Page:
Outcome of Excision of Primary Pterygium with Bare Sclera Technique: A Study of 80 Eyes in Malaysia

##plugins.themes.bootstrap3.article.main##

  •   Subash Govindasamy

  •   Sagili Chandrasekhara Reddy Chandrasekhar

Abstract


In this retrospective study of 166 patients with Pterygium, it was more predominant in males (66.9%) and in 31-40 years age group (69.9%). Irritation was the most common symptom (29.5%), while 13.8% were asymptomatic. Seventy four patients (44.6%) were armed forces personnel and the rest were civilian patients in this study A total of 248 pterygia (146 mild, 94 moderate and 8 advanced) were noted in this study. Standard procedure of excision of the growth with bare sclera technique was performed in 80 eyes wherever indicated (nasal or temporal in 66 eyes, both nasal and temporal in7 eyes). During the follow up period two complications (granuloma of conjunctiva and recurrence of pterygium) were noted. Small (5 mm size) granuloma occurred during the early postoperative period in 10 out of 80 eyes (12.5%), which healed completely with medical treatment without any need of surgical intervention. The recurrence of pterygium occurred in 19 out of 80 eyes (23.7%). The mean duration of recurrence was 5.5 months with a range varying from 2 to 12 months period. Recurrence of pterygium was observed to be higher in armed forces personnel (11 out of 19 eyes, (57.9%)) than in civilian patients (8 out of 19 eyes, 42.1%). There was early recurrence of pterygium in armed forces personnel (mean duration 5.1 months) than in civilian patients (mean duration 6.6 months). The modified technique of this with addition of intraoperative conjunctival auto graft to reduce the recurrence rate of pterygium is in progress.



Keywords: Bare sclera technique, conjunctival autograft, pterygium excision, recurrence of pterygium

References

Duke Elder S, Leigh AG. Disease of the outer eye. In: System of Ophthalmology. Duke-Elder S (ed)., London: Henry Kimpton Publ, 1965, vol 8, pp 573-585.

Liu L, Wu J, Geng J, Huang D. Geographical prevalence and risk factors for pterygium: a systematic review and meta-analysis. BMJ Open. 2013; 3: e003787.

Al-Bdour M, Al-Latayfeh M. Risk factors for pterygium in an adult Jordanian population. Acta Ophthalmol Scand. 2004; 82: 64–67.

Dushku N, Reid TW. Immunohistochemical evidence thathuman pterygia originate from an invasion of vimentinexpressing altered limbal epithelial basal cells. Curr Eye Res. 1994; 13: 473–481.

Li DQ, Lee SB, Gunja-Smith Z, Liu Y, Solomon A, Meller D, et al. Overexpression of collagenase (MMP-1) and stromelysin (MMP-3) by pterygium head fibroblasts. Arch Ophthalmol. 2001; 119: 71–80.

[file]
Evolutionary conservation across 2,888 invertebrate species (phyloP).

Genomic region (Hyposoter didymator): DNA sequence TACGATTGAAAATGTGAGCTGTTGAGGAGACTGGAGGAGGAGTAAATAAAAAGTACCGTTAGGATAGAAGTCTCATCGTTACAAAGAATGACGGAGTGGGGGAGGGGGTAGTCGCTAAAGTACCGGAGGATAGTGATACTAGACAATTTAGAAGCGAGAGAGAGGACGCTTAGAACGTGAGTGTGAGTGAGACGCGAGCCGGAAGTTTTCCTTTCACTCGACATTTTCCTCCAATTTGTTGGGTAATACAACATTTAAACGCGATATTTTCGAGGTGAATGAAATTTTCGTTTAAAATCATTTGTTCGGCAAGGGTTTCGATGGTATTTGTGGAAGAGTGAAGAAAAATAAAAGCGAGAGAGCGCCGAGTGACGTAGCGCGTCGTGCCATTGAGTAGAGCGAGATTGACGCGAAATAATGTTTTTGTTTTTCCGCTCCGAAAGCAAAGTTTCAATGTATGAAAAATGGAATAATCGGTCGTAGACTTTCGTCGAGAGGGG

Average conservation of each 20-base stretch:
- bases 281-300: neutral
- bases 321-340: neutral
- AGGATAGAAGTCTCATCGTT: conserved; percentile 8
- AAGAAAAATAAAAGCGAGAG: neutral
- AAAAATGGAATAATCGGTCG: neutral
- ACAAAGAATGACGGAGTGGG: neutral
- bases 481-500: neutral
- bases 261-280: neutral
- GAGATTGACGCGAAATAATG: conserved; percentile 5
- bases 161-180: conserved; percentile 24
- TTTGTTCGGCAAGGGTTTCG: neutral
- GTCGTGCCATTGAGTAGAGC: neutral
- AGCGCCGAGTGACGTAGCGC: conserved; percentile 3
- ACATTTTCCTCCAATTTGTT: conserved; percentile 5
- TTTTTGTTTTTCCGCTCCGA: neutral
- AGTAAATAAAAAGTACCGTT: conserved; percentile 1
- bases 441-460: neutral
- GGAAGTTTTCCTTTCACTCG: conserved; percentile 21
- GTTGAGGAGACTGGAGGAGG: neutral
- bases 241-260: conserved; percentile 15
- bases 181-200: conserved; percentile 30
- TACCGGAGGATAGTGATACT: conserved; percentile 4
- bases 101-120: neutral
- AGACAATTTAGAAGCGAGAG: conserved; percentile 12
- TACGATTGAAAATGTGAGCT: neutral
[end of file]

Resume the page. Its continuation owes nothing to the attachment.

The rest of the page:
Aminlari A, Singh R, Liang D. Ophthalmic pearls- Management of Pterygium. Eyenet 2010; Nov-Dec: 37-38.

Murugia L, Chong KL, Lim LT, Alias R. Recurrent pterygium in Bintulu, Sarawak (Malaysian Borneo): determining its risk factors. Malaysian J Ophthalmol. 2021; 1: 9-20.

Kaufman SC, Jacobs DS, Lee WB, Deng SX, Rosenblatt MI, Shtein RM. Options and adjuvants in surgery for pterygium: a report by the American Academy of Ophthalmology. Ophthalmology. 2013; 120: 201–208.

Kim KW, Kim JC. Current approaches and future directions in the management of pterygium. Int J Ophthalmol. 2018; 11(5): 709–711.

Tan DT, Chee SP, Dear KB, Lim AS. Effect of pterygium morphology on pterygium recurrence in a controlled trial comparing conjunctival autografting with bare sclera excision. Arch Ophthalmol. 1997; 115(10): 1235–1240.

Han SB, Jeon HS, Kim M, Lee SJ, Yang HK, Hwang JM, et al. Risk Factors for Recurrence After Pterygium Surgery: An Image Analysis Study. Cornea. 2016; 35(8): 1097–1103.

Fernandes M, Sangwan VS, Bansal AK, Gangopadhyay N, Sridhar MS, Garg P, et al. Outcome of pterygium surgery: analysis over 14 years. Eye. 2005; 19: 1182–1190.

Khan N, Ahmad M, Baseer A, Kundi NK. To Compare the Recurrence Rate of Pterygium Excision with Bare-sclera, Free Conjunctival Auto Graft and Amniotic Membrane Grafts. Pak J Ophthalmol. 2010; 26(3): 138-142.

Ramalingam M, Joshi N, Nair J, Ali NAM. Outcome of surgical management of pterygium in Brunei Darussalam. Brunei Int Med J. 2011; 7 (1): 8-14.

Alsagoff Z, Tan DTH, Chee S-P. Necrotising scleritis after bare sclera excision of Pterygium. Br J Ophthalmol. 2000; 84: 1050–1052.

Phathanthurarux S, Chantaren P. A Survey of Surgical Techniques in Pterygium, Thailand 2016. Asia Pac J Ophthalmol (Phila). 2019; 8: 476–480.

Nuzzi R, Tridico F. How to minimize pterygium recurrence rates: clinical perspectives (Review). Clinical Ophthalmology. 2018; 12: 2347–2362.

Sarkar P, Tripathy K. Pterygium. In: StatPearls. Treasure Island (FL): StatPearls Publishing. [Internet]. 2022 [updated 2022 Feb 21; cited 2022 May 6]. Available from: https://www.ncbi. nlm.nih.gov/books/NBK558907/

Downloads

Download data is not yet available.

##plugins.themes.bootstrap3.article.details##

How to Cite
Govindasamy, S. ., & Chandrasekhar, S. C. R. (2022). Outcome of Excision of Primary Pterygium with Bare Sclera Technique: A Study of 80 Eyes in Malaysia. European Journal of Medical and Health Sciences, 4(4), 17–20. https://doi.org/10.24018/ejmed.2022.4.4.1379